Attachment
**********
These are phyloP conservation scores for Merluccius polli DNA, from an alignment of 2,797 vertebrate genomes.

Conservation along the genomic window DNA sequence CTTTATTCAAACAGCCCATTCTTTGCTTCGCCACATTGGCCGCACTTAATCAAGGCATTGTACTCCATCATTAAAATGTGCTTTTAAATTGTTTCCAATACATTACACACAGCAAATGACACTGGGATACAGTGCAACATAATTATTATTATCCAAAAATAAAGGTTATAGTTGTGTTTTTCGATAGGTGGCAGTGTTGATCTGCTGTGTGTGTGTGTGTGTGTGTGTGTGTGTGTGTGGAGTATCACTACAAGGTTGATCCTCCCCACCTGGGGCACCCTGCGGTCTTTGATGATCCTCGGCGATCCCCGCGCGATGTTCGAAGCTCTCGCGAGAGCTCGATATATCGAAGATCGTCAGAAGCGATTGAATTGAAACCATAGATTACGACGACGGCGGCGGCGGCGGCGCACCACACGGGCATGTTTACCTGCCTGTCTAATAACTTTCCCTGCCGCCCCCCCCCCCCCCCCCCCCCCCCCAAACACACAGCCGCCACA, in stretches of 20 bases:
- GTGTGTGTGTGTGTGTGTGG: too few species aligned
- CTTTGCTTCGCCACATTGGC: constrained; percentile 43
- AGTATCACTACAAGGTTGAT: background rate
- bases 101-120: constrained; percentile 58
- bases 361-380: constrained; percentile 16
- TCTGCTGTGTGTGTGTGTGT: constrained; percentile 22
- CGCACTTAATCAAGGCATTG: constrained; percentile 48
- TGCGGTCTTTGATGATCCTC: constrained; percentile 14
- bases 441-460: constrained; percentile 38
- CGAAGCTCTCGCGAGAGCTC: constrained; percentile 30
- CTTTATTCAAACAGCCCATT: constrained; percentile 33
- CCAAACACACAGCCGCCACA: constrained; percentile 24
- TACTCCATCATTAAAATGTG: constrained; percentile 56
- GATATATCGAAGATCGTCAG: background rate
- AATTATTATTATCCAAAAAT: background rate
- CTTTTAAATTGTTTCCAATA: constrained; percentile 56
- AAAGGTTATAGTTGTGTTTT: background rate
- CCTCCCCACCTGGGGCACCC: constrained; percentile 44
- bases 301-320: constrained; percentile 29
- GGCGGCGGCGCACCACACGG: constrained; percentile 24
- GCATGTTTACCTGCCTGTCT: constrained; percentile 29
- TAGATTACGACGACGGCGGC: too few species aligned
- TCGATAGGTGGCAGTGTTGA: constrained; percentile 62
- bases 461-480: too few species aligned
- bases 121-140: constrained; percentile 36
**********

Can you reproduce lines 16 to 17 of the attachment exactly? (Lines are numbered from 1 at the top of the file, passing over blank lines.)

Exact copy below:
- GATATATCGAAGATCGTCAG: background rate
- AATTATTATTATCCAAAAAT: background rate